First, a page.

There is good news from the mistake. Finally, Chester’s Mayor, or Health Bureau, or Emergency Management team, or all of the above, are talking about a testing site located in Chester.
Maybe those two ladies forgot where they lived, but at least they gave Chester the gift of a potential COVID-19 testing facility.

Community News Coronavirus Health & Fitness

Chester gets first 2 COVID-19 cases

Two females in Chester, one 63-years-old and the other 71, have been added to the list of confirmed COVID-19 cases in Delaware County.
CDC Coronavirus guidance

Coronavirus Family Health & Fitness Opinion

How to ration food with hungry kids?

I’m absolutely not providing advice on this one. I’m counting on those of you who are stuck at home with several mouths to feed to help one another learn how to stretch the food you have on hand.
One thing I know for sure, I want to eat a whole lot more when I’m home all day than when I’m running these streets. During these time when I definitely have a lot more food in the house than normal, it’s taking some deliberate self-discipline to not stuff my face all day long. Thankfully, the one thing I gave up for Lent is pastry. Otherwise, I’d be scarfing down a daily Phatso’s doughnut in the morning, sliding a tasty dessert along with lunch, and justifying a cookie or two for a night time snack.
Kids know nothing about self-discipline. All they know is there’s food in the house and they should be eating it. Now that they’re home all day, unless you put a lock on the cabinet and refrigerator, you could find a week’s worth of groceries annihilated in days.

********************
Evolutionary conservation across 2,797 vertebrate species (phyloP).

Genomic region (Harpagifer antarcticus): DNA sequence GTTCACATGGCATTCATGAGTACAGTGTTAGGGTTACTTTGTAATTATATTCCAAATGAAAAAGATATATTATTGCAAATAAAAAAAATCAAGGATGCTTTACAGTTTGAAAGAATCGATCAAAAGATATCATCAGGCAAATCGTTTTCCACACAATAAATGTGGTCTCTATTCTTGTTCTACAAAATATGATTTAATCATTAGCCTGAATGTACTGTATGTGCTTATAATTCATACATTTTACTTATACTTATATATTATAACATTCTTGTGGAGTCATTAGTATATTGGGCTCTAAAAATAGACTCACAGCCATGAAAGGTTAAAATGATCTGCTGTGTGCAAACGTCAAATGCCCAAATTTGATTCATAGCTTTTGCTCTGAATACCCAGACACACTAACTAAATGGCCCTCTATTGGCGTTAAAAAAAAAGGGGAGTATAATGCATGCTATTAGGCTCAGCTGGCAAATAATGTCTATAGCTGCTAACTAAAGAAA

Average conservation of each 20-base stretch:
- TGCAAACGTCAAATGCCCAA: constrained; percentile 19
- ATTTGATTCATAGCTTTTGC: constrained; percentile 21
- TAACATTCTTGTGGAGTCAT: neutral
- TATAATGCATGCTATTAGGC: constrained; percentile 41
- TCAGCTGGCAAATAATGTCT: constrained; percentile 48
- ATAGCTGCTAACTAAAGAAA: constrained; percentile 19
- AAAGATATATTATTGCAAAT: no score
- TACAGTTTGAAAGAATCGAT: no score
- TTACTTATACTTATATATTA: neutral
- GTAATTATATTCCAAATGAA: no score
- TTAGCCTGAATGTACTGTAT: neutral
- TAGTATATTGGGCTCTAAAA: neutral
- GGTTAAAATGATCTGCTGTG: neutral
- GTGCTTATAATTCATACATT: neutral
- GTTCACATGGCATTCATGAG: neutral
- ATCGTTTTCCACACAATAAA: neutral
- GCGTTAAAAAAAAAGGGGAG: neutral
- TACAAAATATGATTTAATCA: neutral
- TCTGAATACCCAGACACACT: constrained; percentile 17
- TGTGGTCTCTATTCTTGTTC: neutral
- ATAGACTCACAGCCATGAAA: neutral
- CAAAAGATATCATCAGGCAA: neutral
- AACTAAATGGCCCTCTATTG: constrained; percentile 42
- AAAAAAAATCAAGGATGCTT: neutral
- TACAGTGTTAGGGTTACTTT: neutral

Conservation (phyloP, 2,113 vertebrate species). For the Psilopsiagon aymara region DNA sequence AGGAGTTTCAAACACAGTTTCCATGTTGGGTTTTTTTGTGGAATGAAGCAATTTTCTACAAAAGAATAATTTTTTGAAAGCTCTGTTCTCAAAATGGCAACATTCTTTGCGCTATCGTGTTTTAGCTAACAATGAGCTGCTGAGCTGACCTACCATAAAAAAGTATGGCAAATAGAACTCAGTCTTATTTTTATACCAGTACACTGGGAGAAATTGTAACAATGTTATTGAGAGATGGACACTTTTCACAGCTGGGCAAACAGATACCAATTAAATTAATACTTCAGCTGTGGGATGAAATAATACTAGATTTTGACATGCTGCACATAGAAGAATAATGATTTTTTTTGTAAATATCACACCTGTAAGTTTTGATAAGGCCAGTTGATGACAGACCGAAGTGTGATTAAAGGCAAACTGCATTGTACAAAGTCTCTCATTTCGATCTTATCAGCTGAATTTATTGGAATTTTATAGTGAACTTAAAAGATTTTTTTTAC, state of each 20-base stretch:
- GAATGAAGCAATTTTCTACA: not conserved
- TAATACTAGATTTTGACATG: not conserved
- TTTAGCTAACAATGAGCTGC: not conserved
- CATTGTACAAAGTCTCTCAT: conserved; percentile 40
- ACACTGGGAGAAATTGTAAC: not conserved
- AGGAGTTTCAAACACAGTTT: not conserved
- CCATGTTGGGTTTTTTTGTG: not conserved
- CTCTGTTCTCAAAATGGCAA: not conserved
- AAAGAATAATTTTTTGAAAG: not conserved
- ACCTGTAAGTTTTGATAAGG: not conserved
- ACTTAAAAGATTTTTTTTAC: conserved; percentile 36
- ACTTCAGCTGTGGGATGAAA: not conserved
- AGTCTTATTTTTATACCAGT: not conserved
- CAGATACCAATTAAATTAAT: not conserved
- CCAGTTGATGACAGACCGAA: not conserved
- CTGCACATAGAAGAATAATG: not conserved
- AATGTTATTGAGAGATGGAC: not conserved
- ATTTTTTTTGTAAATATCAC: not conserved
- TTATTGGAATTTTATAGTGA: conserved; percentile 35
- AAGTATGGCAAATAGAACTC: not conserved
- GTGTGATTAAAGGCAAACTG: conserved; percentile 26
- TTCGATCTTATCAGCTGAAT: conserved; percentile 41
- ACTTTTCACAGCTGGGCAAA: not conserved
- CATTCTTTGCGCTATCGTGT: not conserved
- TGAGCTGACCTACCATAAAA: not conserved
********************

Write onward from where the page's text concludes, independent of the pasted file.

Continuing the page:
And then there’s those of us who aren’t stocked up with food. We may have lost our only source of income in the past week or so and have no money coming in to replenish. I believe Washington, D.C. have heard from a lot of you and that’s why they’re pushing to get money in the mail as fast as possible. Without it, anarchy can set in quickly.
Schools tend to believe they’re only going to be out for another week, but please be prepared for a much longer hiatus. Those free lunches everyone has been providing may dry up soon. Some reports show that in the first few days, not much of the free food was given to the people they thought would come for it. Why? Because they probably had a little food at home to get by.
Our biggest food insecurity issue will occur starting next week and get progressively worse the longer this state of emergency goes on. If you have food you are looking to give away, hold on to it for a little while. It won’t be long before many of the other ‘flash-in-the-pan’ food give aways will be done and you’ll be there to fill the gaps.
I’m reminded of a lady who had a newborn child who said it’s so nice when people give you all those newborn diapers. But, where are they when the baby is nine months old and is still in need of diapers long after the tiny ones run out?
I can’t imagine what some households are going through now for food, and we’re less than a week into the shutdown. Stores are starting to restock from the initial surge and the lines are gone around here. I can’t imagine everyone is stocked up to the gills. I can imagine that despite there being food back on the shelves in the stores, food is running out on the shelves at home along with the money to continue to feed your family in the manner they’re use to.
What can we do to help our neighbors, family members, and friends? Will the government check get to everyone on time with enough money to make a difference? How many people will be giving away free food in two weeks?
These are difficult times that may get a lot more difficult sooner than we anticipate.